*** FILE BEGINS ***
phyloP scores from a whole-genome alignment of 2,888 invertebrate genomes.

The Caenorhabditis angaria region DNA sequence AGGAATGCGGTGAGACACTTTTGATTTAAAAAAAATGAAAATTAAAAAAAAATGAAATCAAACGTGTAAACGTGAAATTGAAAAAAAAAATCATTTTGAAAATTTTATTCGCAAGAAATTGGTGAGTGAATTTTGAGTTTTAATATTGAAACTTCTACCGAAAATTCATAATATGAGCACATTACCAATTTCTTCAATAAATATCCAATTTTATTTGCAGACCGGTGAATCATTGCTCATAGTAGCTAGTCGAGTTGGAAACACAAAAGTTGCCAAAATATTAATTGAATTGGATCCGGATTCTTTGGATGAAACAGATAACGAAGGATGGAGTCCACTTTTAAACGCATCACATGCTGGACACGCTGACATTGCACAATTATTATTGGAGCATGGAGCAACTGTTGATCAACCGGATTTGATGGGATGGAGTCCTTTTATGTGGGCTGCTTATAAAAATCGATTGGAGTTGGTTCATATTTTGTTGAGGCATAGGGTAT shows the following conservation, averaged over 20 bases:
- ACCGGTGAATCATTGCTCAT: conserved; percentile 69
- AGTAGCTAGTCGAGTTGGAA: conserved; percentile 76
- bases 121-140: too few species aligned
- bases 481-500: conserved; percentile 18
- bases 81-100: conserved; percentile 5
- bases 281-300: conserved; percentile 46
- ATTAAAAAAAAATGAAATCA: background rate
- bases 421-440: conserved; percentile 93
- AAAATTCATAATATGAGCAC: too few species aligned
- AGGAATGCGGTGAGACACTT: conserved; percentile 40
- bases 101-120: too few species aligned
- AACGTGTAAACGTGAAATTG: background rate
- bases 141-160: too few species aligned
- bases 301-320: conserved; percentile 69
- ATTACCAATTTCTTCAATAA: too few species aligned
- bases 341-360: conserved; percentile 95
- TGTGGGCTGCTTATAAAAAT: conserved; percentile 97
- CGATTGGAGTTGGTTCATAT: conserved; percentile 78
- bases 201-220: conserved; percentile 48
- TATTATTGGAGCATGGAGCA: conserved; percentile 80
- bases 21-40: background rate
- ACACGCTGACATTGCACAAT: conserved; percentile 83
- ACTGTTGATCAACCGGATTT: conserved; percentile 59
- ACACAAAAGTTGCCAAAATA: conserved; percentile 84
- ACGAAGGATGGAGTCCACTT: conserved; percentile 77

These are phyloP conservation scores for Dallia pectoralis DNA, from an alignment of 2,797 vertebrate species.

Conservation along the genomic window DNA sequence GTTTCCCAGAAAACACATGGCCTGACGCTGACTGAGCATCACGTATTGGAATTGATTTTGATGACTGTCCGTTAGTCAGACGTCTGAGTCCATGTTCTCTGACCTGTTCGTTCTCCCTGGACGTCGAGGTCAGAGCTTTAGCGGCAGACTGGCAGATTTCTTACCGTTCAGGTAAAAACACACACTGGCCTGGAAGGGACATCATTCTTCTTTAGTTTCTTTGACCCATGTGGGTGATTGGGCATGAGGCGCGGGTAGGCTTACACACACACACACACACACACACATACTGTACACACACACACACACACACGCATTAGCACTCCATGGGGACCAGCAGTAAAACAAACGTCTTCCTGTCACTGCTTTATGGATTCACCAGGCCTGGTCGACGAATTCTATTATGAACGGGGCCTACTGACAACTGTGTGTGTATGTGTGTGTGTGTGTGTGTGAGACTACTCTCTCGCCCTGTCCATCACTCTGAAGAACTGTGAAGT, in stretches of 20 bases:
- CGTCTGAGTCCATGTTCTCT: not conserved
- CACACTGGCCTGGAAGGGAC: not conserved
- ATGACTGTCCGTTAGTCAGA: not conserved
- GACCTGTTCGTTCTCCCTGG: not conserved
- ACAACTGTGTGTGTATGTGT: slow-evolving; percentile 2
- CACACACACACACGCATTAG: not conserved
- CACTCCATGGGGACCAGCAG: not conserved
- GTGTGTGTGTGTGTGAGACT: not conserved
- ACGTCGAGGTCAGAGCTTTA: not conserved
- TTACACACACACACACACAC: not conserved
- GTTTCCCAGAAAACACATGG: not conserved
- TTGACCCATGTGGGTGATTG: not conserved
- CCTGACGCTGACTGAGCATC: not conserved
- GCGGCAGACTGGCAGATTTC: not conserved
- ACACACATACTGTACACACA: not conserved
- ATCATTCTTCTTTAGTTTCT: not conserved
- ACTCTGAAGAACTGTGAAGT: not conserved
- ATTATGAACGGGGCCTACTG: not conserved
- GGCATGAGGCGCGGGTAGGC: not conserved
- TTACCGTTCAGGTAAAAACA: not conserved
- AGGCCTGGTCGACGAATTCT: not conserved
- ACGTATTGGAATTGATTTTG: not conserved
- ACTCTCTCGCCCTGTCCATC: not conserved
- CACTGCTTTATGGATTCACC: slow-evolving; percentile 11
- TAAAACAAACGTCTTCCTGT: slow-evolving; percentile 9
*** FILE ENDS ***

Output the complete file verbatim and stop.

phyloP scores from a whole-genome alignment of 2,888 invertebrate genomes.

The Caenorhabditis angaria region DNA sequence AGGAATGCGGTGAGACACTTTTGATTTAAAAAAAATGAAAATTAAAAAAAAATGAAATCAAACGTGTAAACGTGAAATTGAAAAAAAAAATCATTTTGAAAATTTTATTCGCAAGAAATTGGTGAGTGAATTTTGAGTTTTAATATTGAAACTTCTACCGAAAATTCATAATATGAGCACATTACCAATTTCTTCAATAAATATCCAATTTTATTTGCAGACCGGTGAATCATTGCTCATAGTAGCTAGTCGAGTTGGAAACACAAAAGTTGCCAAAATATTAATTGAATTGGATCCGGATTCTTTGGATGAAACAGATAACGAAGGATGGAGTCCACTTTTAAACGCATCACATGCTGGACACGCTGACATTGCACAATTATTATTGGAGCATGGAGCAACTGTTGATCAACCGGATTTGATGGGATGGAGTCCTTTTATGTGGGCTGCTTATAAAAATCGATTGGAGTTGGTTCATATTTTGTTGAGGCATAGGGTAT shows the following conservation, averaged over 20 bases:
- ACCGGTGAATCATTGCTCAT: conserved; percentile 69
- AGTAGCTAGTCGAGTTGGAA: conserved; percentile 76
- bases 121-140: too few species aligned
- bases 481-500: conserved; percentile 18
- bases 81-100: conserved; percentile 5
- bases 281-300: conserved; percentile 46
- ATTAAAAAAAAATGAAATCA: background rate
- bases 421-440: conserved; percentile 93
- AAAATTCATAATATGAGCAC: too few species aligned
- AGGAATGCGGTGAGACACTT: conserved; percentile 40
- bases 101-120: too few species aligned
- AACGTGTAAACGTGAAATTG: background rate
- bases 141-160: too few species aligned
- bases 301-320: conserved; percentile 69
- ATTACCAATTTCTTCAATAA: too few species aligned
- bases 341-360: conserved; percentile 95
- TGTGGGCTGCTTATAAAAAT: conserved; percentile 97
- CGATTGGAGTTGGTTCATAT: conserved; percentile 78
- bases 201-220: conserved; percentile 48
- TATTATTGGAGCATGGAGCA: conserved; percentile 80
- bases 21-40: background rate
- ACACGCTGACATTGCACAAT: conserved; percentile 83
- ACTGTTGATCAACCGGATTT: conserved; percentile 59
- ACACAAAAGTTGCCAAAATA: conserved; percentile 84
- ACGAAGGATGGAGTCCACTT: conserved; percentile 77

These are phyloP conservation scores for Dallia pectoralis DNA, from an alignment of 2,797 vertebrate species.

Conservation along the genomic window DNA sequence GTTTCCCAGAAAACACATGGCCTGACGCTGACTGAGCATCACGTATTGGAATTGATTTTGATGACTGTCCGTTAGTCAGACGTCTGAGTCCATGTTCTCTGACCTGTTCGTTCTCCCTGGACGTCGAGGTCAGAGCTTTAGCGGCAGACTGGCAGATTTCTTACCGTTCAGGTAAAAACACACACTGGCCTGGAAGGGACATCATTCTTCTTTAGTTTCTTTGACCCATGTGGGTGATTGGGCATGAGGCGCGGGTAGGCTTACACACACACACACACACACACACATACTGTACACACACACACACACACACGCATTAGCACTCCATGGGGACCAGCAGTAAAACAAACGTCTTCCTGTCACTGCTTTATGGATTCACCAGGCCTGGTCGACGAATTCTATTATGAACGGGGCCTACTGACAACTGTGTGTGTATGTGTGTGTGTGTGTGTGTGAGACTACTCTCTCGCCCTGTCCATCACTCTGAAGAACTGTGAAGT, in stretches of 20 bases:
- CGTCTGAGTCCATGTTCTCT: not conserved
- CACACTGGCCTGGAAGGGAC: not conserved
- ATGACTGTCCGTTAGTCAGA: not conserved
- GACCTGTTCGTTCTCCCTGG: not conserved
- ACAACTGTGTGTGTATGTGT: slow-evolving; percentile 2
- CACACACACACACGCATTAG: not conserved
- CACTCCATGGGGACCAGCAG: not conserved
- GTGTGTGTGTGTGTGAGACT: not conserved
- ACGTCGAGGTCAGAGCTTTA: not conserved
- TTACACACACACACACACAC: not conserved
- GTTTCCCAGAAAACACATGG: not conserved
- TTGACCCATGTGGGTGATTG: not conserved
- CCTGACGCTGACTGAGCATC: not conserved
- GCGGCAGACTGGCAGATTTC: not conserved
- ACACACATACTGTACACACA: not conserved
- ATCATTCTTCTTTAGTTTCT: not conserved
- ACTCTGAAGAACTGTGAAGT: not conserved
- ATTATGAACGGGGCCTACTG: not conserved
- GGCATGAGGCGCGGGTAGGC: not conserved
- TTACCGTTCAGGTAAAAACA: not conserved
- AGGCCTGGTCGACGAATTCT: not conserved
- ACGTATTGGAATTGATTTTG: not conserved
- ACTCTCTCGCCCTGTCCATC: not conserved
- CACTGCTTTATGGATTCACC: slow-evolving; percentile 11
- TAAAACAAACGTCTTCCTGT: slow-evolving; percentile 9